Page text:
Using an Equalising Anchor system is generally more simple and leaves one with a lot of flexibility in terms of self rescue, second rescue and multiple other scenario's> Learn all methods and choose what to use and when. Do not rely solely on one method - like just using the rope- as this is not always the best solution.

If you are often the leader of multiple pitches with several seconds then Equaliser anchors are optimal in most situations.
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shorti
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Re: Beal Cord break strength

Post by shorti » Fri Feb 22, 2019 11:50 am

Quad, as in 4 pieces? Why?

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Nic Le Maitre
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Re: Beal Cord break strength

Post by Nic Le Maitre » Fri Feb 22, 2019 12:49 pm

shorti wrote:
Fri Feb 22, 2019 11:50 am
Quad, as in 4 pieces? Why?
https://www.youtube.com/watch?v=80Oqs5i5CfE
Happy climbing
Nic

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Nic Le Maitre
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Re: Beal Cord break strength

Post by Nic Le Maitre » Fri Feb 22, 2019 1:03 pm

Old Smelly wrote:
Fri Feb 22, 2019 11:04 am
As to Nic's comment - if you are leaving the anchor in place and leading off again then using the rope is impractical and a cumbersome solution.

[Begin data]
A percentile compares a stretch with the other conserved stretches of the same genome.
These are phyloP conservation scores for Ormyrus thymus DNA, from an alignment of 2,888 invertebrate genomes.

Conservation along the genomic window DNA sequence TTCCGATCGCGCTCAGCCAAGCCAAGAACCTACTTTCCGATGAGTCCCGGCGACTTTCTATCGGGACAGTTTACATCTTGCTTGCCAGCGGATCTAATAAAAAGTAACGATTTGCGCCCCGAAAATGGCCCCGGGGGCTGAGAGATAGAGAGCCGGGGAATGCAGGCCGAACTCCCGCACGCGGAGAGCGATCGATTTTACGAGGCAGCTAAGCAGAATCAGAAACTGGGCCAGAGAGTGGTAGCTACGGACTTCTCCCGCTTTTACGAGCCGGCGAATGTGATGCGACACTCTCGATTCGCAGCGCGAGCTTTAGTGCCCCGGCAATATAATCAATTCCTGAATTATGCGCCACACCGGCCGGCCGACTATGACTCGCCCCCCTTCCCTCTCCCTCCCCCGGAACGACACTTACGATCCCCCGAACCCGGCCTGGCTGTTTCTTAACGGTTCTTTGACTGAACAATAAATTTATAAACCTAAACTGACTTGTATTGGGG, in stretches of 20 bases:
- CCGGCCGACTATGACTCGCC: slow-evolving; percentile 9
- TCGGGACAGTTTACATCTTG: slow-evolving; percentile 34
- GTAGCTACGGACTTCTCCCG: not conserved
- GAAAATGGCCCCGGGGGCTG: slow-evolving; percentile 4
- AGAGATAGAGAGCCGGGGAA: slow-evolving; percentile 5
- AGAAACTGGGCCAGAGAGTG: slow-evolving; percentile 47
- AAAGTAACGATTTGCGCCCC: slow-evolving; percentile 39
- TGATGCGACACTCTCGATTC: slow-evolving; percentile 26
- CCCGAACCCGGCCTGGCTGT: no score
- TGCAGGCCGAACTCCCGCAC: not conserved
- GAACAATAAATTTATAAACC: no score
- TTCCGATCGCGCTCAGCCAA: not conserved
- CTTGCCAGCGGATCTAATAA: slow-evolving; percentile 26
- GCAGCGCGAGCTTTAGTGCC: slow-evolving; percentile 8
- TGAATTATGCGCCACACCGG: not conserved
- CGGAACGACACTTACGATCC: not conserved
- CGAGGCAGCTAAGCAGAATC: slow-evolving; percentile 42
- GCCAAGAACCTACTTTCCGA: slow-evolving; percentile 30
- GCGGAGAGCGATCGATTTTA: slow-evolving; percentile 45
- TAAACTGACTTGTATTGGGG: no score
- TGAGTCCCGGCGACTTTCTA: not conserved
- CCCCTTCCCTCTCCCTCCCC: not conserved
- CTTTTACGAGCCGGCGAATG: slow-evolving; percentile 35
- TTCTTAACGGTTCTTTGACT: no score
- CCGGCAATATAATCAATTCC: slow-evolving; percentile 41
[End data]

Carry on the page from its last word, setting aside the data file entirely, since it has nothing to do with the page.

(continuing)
Using an Equalising Anchor system is generally more simple and leaves one with a lot of flexibility in terms of self rescue, second rescue and multiple other scenario's> Learn all methods and choose what to use and when. Do not rely solely on one method - like just using the rope- as this is not always the best solution.

If you are often the leader of multiple pitches with several seconds then Equaliser anchors are optimal in most situations.
The quad thing means that you are restricted in how you can build your anchor, how far apart you can have your points, how far from the wall you can be etc etc. It often prevents you from being able to see your climber, or positions you directly under them on straight routes, all of which have serious safety drawbacks.

Sure if you are leading every pitch then changing over is a bit of a hack, but you just swap ends of the rope and continue. You also need two of these quad things so you can have one at each anchor.

There is no perfect solution but in my experience, just using the rope does most everything well.
Happy climbing
Nic

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Nic Le Maitre
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Re: Beal Cord break strength